Star Wars 1 (March 2015)

Star Wars #1

There’re a lot of politics in the first issue of Star Wars. Some of it is just Jason Aaron trying to make the Star Wars universe makes sense for thinking reader, which is always been a problem. Star Wars is not deep.

And Aaron’s script for Star Wars turns out not to be very deep either. He has the obligatory Darth Vader appearance, some throwback references to the last movie. Marvel’s Star Wars series is set immediately following the original movie, just like that Marvel Star Wars series from the seventies. So why read another one? Is it supposed to be the John Cassaday art?

Hopefully not, because the art is pretty lame. Cassaday doesn’t have a lot of enthusiasm for the spacecraft or the setting and he goes for photo reference on the main cast but gets lazy almost every third panel.

Star Wars is lame, lazy and redundant.

CREDITS

Skywalker Strikes; writer, Jason Aaron; artist, John Cassaday; colorist, Laura Martin; letterer, Chris Eliopoulos; editors, Charles Beacham and Jordan D. White; publisher, Marvel Comics.

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Men of Wrath 1 (October 2014)

Men of Wrath #1

What if the Punisher was a mob assassin who killed babies? What if he had a son who was in trouble with the mob? What if their last name was Rath? Wouldn't it be cool to have a hard-boiled crime comic called Men of Wrath, since they're both men and their last name is….

I sort of tuned out on this first issue when writer Jason Aaron ripped off one of the more famous lines from Unforgiven. I'm pretty sure Aaron has ripped it off before, for one of his other comics about poor people, probably in the South, behaving badly.

The comic does offer some thoroughly decent art from Ron Garney though. It's not great, because Garney's figures are big and thick and somewhat unbelievable and his action is a little too static, but it's fine.

The comic's generally fine too. It's a waste of time, sure, but generally fine.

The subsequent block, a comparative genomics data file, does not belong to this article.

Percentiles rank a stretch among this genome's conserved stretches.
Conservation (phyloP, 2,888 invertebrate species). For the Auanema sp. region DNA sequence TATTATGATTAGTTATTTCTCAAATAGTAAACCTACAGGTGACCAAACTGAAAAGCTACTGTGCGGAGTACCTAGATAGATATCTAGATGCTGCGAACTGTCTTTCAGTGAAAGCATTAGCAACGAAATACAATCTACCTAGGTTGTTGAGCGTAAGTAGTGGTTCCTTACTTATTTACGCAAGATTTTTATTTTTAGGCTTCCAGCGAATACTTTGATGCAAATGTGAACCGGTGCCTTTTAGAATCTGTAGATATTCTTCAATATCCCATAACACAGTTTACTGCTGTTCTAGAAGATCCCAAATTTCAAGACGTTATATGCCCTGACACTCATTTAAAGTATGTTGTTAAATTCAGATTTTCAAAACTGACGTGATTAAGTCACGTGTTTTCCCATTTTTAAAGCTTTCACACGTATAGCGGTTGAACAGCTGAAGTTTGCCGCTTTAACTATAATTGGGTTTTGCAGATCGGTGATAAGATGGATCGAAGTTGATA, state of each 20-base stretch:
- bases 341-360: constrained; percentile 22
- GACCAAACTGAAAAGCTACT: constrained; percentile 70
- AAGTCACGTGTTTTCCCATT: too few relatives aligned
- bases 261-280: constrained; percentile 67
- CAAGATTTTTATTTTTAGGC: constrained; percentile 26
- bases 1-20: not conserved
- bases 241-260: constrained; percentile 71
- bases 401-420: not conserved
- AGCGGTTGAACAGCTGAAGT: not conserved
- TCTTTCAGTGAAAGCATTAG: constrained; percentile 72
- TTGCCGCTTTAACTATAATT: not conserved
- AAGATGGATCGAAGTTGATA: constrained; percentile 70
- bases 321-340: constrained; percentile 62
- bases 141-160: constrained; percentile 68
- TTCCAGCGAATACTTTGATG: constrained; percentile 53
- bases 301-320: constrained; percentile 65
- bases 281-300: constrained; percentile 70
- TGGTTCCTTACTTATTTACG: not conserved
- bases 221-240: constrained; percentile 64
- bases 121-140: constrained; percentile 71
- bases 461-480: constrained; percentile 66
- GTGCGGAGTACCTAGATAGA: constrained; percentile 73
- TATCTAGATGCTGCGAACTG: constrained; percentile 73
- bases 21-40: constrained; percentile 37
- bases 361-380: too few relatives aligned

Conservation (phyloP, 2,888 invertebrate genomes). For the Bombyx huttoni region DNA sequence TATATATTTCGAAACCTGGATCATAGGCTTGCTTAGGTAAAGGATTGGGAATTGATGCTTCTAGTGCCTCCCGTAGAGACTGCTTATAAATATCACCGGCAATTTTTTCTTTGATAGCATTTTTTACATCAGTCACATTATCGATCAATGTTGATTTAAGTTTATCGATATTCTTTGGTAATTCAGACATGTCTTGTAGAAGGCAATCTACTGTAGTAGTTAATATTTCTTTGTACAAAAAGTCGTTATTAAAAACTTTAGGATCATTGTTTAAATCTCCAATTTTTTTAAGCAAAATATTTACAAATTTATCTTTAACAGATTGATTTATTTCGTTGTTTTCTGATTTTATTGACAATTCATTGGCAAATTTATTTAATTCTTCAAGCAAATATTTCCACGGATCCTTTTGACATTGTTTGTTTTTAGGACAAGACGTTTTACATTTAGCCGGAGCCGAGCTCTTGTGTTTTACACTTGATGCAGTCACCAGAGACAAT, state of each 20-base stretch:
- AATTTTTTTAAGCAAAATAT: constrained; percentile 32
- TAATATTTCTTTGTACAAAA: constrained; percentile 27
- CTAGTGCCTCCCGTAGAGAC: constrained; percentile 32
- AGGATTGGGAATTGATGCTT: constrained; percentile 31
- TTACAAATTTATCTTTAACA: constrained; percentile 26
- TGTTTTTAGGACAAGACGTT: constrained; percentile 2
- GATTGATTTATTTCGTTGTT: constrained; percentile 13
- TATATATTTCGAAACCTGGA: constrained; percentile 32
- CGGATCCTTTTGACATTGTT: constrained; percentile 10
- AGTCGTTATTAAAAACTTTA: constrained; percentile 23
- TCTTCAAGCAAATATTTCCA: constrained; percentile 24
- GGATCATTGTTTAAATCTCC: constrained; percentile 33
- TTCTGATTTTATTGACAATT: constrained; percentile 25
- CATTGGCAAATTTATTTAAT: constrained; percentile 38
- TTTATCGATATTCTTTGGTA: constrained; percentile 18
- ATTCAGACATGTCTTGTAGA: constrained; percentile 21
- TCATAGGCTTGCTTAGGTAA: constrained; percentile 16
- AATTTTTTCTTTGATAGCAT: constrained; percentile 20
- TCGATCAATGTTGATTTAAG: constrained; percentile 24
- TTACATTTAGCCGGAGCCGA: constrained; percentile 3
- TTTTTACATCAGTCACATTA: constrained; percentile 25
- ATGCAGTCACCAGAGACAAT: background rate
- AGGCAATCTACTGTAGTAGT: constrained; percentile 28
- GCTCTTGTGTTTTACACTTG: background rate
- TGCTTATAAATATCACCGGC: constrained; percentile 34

C 

CREDITS

Among the Sheep; writer, Jason Aaron; artist, Ron Garney; colorist, Matt Milla; letterer, Jared K. Fletcher; editor, Sebastian Girner; publisher, Icon.

Southern Bastards 4 (September 2014)

Southern Bastards #4

What a surprise ending!

Except for Aaron tacking on the epilogue so as to set up the next arc. Aaron’s giving the illusion of doing something original while really not; with the epilogue on there, he even retroactively makes it predictable. The reader can go back and look for all foreshadowing to the big surprise.

All that foreshadowing is actually in Aaron’s attention to writing. It’s really good writing as far as the narration goes. It’s just not particularly good plotting. Aaron seems to be assuming his readers haven’t read lot of books or read a lot of his books because the narrative devices are similar to ones he’s used in the past.

And while a new arc is starting next issue, Aaron’s shown his hand as far as how manipulative he’s going to write. If the point is the tricks he can play, what’s the point?

Great art though.

C 

CREDITS

Here Was a Man, Conclusion; writer, Jason Aaron; artist and colorist, Jason Latour; letterer, Jared K. Fletcher; editor, Sebastian Girner; publisher, Image Comics.

Southern Bastards 3 (July 2014)

Southern Bastards #3

I’m really hoping Earl isn’t leaving voicemails for his dead wife. I’m sort of hoping he’s leaving them for his dude. If Earl were an old gay guy who kicks ass, it might give Southern Bastards an edge. The series already has an edge, but it’s a predictable edge. I think I said it before–Bastards is prime option material for any actor from the Expendables series.

But it’s also got Latour and he’s bringing enough edge to make up for the rest. The comic is visually unexpected, between Latour’s composition choices and just the way he paces out action scenes. It’s a delight to read. It’s just not a delight to dwell on.

Aaron goes for the cheapest cliffhanger he can–young ally in trouble–and one has to wonder if the comic wouldn’t have read better longer, so the cliffhangers could be less forced.

Still, Latour covers it.

B 

CREDITS

Here Was a Man, Part Three; writer, Jason Aaron; artist and colorist, Jason Latour; letterer, Jared K. Fletcher; editor, Sebastian Girner; publisher, Image Comics.

Southern Bastards 2 (May 2014)

Southern Bastards #2

One of these months, there’s going to be a kick ass issue of Southern Bastards. Maybe next month, maybe the issue after. Because Aaron shows his hand a little here–Bastards is kind of like Rambo V, only in the South. It’s a little like Frank Castle goes country, it’s a little like Gran Torino only an action movie.

This genre–the old badass who just has to stand up and kick ass–is a fun one. Ornery old white guys (these guys always tend to be white guys) kicking ignorant ass is a fun story.

But is there anything original about Bastards? Well, LaTour’s art is pretty original. It doesn’t exactly match Aaron’s traditional comic plotting. But LaTour doesn’t waste time. His style could give way to plodding artistic compositions but he keeps it reined in.